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Having achieved double platinum status for ‘Once’ in their native Finland and just about every other certifiable record for sales across the European mainland, Nightwish are now making their move on the Western market. With the backing of the mighty Roadrunner (who at last, seem to be returning to a serious metal roster), ‘Once’ has just been unleashed on the USA market as well as here in Australia. Will it pay off? I’m not too sure, but with the likes of Lacuna Coil, The Gathering and (at a stretch) Evanescence forging a particularly healthy following, I see no reason why Nightwish won’t make some in roads. For fans of symphonic laden gothic metal, there is a lot to like on this disc.
Nightwish’s have always been a little too inconsistent for me. Furthermore, their previous discs seemed to hint of a band that was unsure of what they wanted to be – Metal or classical pop. This confusion has been well and truly rectified on ‘Once’. Nightwish, with the aid of a simply masterful Finnvox studio production have upped the ante on all fronts. This disc is easily the bands ‘heaviest’ disc to date – full on crunchy metallic riffage and a distinct up-tempo pacing. And even though the band embraces the symphonic aspect of their music just as much, the whole disc has a much more aggressive vibe.
I guess what I am trying to point out is that, finally, Nightwish have found a happy medium between their two styles and have been able to mesh the two together without sounding forced or contrived. I also detect a darker feel to the song writing on ‘Once’. Hard to believe with such a dominating grandiose orchestral sound, but for me everything is more dramatic and edgy. The vocal by play that Tarja and Marco employ also work a treat. Tarja in particular gives a tremendous performance in the fact that she actually ‘sings’ rather than wailing in her classical trained operatic style. In this sense, her contribution isn’t as overbearing as pervious albums and in my mind this works in the bands favor (there are plenty who will disagree with this).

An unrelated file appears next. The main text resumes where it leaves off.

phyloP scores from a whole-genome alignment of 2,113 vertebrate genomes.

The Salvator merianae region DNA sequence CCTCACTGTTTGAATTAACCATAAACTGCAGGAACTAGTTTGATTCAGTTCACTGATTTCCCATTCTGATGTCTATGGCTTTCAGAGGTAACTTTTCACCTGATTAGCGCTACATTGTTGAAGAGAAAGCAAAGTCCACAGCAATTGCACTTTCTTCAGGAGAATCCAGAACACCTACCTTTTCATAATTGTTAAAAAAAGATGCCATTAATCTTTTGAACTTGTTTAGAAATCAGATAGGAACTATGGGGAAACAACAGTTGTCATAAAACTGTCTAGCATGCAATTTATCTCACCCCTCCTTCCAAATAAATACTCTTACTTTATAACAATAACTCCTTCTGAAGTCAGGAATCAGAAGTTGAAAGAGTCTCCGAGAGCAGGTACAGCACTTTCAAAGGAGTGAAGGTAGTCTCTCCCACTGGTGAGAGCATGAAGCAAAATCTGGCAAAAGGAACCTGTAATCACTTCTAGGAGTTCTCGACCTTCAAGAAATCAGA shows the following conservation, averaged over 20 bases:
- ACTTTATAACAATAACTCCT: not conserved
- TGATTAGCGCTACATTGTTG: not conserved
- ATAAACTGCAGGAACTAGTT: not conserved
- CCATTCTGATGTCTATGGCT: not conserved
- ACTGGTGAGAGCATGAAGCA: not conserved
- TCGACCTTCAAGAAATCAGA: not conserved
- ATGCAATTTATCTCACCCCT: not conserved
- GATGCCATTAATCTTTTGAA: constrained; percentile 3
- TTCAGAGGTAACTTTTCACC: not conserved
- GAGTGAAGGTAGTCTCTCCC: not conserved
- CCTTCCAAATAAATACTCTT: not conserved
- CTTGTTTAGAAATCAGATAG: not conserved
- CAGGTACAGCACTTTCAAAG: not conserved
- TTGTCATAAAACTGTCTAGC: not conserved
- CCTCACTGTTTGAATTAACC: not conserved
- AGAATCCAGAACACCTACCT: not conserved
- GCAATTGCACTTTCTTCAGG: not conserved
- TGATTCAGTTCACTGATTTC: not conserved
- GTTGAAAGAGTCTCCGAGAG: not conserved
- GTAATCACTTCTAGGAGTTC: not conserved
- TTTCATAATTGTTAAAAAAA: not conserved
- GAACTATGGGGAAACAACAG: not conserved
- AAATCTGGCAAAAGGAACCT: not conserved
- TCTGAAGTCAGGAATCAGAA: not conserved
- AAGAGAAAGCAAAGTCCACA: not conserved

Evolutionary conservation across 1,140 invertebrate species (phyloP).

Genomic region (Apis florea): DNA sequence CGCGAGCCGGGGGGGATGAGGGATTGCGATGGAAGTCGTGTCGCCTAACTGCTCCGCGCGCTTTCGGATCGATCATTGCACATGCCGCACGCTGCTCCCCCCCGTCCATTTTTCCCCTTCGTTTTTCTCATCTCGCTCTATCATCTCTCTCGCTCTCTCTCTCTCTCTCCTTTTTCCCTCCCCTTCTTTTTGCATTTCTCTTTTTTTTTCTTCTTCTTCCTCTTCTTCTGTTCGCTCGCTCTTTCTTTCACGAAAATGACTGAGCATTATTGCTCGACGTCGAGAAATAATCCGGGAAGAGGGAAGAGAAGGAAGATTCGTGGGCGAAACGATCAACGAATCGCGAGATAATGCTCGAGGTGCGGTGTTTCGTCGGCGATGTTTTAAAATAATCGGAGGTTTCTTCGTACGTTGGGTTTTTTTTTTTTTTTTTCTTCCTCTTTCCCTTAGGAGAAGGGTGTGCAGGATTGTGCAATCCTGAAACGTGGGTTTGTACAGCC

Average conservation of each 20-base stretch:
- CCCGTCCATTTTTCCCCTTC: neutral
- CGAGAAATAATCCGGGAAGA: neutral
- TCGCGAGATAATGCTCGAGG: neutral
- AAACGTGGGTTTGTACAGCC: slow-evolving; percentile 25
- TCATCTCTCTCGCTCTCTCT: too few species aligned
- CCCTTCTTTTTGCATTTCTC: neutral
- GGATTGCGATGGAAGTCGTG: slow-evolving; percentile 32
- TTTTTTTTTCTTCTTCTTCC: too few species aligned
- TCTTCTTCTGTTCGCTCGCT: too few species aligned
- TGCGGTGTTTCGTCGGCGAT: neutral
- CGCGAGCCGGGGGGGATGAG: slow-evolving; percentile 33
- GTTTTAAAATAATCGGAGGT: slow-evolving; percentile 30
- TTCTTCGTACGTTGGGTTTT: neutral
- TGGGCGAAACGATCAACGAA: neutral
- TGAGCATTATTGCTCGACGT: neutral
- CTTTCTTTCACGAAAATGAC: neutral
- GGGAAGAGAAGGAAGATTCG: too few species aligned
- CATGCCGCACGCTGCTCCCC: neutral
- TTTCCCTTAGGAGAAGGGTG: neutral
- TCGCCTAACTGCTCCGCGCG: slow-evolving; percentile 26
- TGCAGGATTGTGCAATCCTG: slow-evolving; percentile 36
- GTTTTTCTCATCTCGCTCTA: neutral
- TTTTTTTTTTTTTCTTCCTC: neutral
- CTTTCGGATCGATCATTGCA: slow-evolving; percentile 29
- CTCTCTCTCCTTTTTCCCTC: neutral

The Australian version of ‘Once’ contains two bonus tracks, clocking the disc in at around 70 minutes. If you’re a rabid Symphonic Metal fan, you’ll absorb every minute of this disc. For others, well, there is bound to be some filler in there somewhere. Certainly for me, I found most of my attention centered on the first half of the album. After 40 minutes or so, I felt I’d heard most of their ideas. Album length aside, it is clear that Nightwish have gone for the throat with ‘Once’. This is the big one. As a result, there are some massive sounding goth-metal anthems on this - If there is a video for ‘Nemo’ please reveal it now – the commercial potential of this track is simply incredible. The chorus and orchestral elements are pure magic.
‘Once’ is clearly Nightwish’s most commercially ambitious disc they’ve ever written. With a female vocal presence and much heavier, hookier set of songs, this just might have the potential to break open a whole new market for the band.